By Charles Pekow
What can you tell about riders by the kind of bikes they ride? And can this information be useful in planning? A Canadian study looked at the issue. And while the authors acknowledge they haven’t answered all the questions, they found some differences in behavior among Vancouver cyclists depending on whether they rode mountain bikes, hybrids or road bikes around town.
Researchers from the universities of British Columbia and Bologna studied 531 bicyclists using the three different types of cycles. Those using mountain bikes, as a rule, rode more efficiently, faster and comfortably on major roads and rode more year round. Those who rode road bikes scored worse on those criteria, with hybrid riders in the middle.
The study, Appearance & Behavior: Are Cyclist Physical Attributes Reflective of Their Preferences & Habits?, appeared in the July Travel Behaviour & Society (https://www.sciencedirect.com/science/article/pii/S2214367X17300856) journal produced by the Hong Kong Society for Transportation Studies. The authors note that they only could document associations, not cause. They also note that local conditions could affect results and cyclists may inflate data about how much they ride.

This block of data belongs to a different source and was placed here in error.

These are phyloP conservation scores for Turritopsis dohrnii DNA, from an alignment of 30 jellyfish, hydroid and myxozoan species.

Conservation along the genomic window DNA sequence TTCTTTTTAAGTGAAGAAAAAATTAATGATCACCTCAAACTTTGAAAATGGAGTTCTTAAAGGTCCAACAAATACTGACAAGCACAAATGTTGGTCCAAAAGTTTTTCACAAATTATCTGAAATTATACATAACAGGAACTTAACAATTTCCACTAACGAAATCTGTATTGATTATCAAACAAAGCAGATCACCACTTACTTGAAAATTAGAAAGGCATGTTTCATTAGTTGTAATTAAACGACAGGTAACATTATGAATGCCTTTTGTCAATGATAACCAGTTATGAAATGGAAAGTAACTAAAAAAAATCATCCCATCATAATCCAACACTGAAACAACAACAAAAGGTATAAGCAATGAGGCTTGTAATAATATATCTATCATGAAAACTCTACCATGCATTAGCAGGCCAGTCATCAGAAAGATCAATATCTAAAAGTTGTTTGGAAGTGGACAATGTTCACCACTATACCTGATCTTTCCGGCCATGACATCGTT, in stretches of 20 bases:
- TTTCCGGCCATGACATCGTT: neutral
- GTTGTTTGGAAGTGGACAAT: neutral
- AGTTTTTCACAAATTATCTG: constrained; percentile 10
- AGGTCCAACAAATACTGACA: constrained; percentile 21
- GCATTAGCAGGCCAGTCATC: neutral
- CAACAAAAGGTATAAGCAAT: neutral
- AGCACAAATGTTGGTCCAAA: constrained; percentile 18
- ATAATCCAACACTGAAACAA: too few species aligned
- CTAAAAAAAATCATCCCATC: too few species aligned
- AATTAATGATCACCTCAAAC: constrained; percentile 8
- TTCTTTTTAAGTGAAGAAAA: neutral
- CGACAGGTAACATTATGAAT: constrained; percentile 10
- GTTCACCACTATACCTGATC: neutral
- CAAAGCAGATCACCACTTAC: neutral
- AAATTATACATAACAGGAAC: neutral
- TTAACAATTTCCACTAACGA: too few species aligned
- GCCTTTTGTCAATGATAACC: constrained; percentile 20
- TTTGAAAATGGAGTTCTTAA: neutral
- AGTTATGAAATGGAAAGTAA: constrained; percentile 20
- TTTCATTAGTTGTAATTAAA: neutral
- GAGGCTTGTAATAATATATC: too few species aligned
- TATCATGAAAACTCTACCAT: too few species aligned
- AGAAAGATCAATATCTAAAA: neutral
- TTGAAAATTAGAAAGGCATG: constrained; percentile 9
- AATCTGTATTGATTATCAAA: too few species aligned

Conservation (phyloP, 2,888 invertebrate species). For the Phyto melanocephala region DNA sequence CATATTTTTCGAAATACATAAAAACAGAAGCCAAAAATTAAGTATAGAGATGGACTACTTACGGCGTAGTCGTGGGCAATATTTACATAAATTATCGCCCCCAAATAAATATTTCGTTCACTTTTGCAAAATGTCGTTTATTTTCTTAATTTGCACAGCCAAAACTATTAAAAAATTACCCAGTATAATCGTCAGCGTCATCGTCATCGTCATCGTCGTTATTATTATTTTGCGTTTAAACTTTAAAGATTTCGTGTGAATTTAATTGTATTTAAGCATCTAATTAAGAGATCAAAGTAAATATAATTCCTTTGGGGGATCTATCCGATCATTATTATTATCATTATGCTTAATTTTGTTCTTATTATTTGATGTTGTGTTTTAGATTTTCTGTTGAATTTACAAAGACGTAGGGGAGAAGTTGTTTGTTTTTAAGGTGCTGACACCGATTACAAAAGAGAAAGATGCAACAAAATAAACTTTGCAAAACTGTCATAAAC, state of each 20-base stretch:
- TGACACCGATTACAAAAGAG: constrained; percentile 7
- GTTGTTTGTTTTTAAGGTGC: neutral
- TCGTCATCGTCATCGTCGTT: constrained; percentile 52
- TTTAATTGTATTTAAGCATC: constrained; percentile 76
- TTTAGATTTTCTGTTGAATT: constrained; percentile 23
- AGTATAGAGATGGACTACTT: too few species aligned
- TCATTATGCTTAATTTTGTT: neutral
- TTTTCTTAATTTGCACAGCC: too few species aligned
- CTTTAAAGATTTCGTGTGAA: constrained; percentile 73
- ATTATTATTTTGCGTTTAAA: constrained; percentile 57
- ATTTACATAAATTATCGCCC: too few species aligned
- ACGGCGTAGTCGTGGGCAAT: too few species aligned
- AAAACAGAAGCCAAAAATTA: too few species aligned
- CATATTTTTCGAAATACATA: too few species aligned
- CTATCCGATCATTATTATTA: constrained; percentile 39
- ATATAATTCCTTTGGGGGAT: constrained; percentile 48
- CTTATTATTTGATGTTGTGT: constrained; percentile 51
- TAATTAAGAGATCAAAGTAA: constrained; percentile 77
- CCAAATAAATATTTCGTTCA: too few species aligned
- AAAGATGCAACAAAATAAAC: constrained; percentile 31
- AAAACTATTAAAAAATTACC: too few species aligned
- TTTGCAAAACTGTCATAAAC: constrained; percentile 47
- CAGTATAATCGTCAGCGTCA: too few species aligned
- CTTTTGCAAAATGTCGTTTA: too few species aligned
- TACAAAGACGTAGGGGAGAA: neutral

But the report says that “cyclist physical attributes have been largely excluded from bicycle transportation analysis, limiting consideration of important aspects of physical performance….” In addition to type of vehicle, researchers have generally neglected matters such as clothing, tire type and pressure, and riding position.
Researchers queried cyclists at nine locations in summer 2016 at university, residential, downtown and waterfront bike path areas. They found that mountain bike users “had significantly lower household income than the other two clusters” and were less educated. (The study didn’t examine whether these people were riding mountain bikes on the streets because they couldn’t afford another bike and how many other cyclists also may have owned a mountain bike.) It merely notes that the least-efficient mountain bike riders “are significantly lower-income, likely related to purchase cost differences among bicycle types.” The mountain bike crew tended to report riding more year-round, though all three groups did about the same amount in summer.
Road bike riders reported cycling more for commuting and shopping, but mountain bikers reported riding more for fun. But within all the clusters, amount and type of riding varied widely. In fact, the differences between the three weren’t all that great “and the lack of large differences…could be viewed as a refutation of common cyclist stereotypes,” the report says.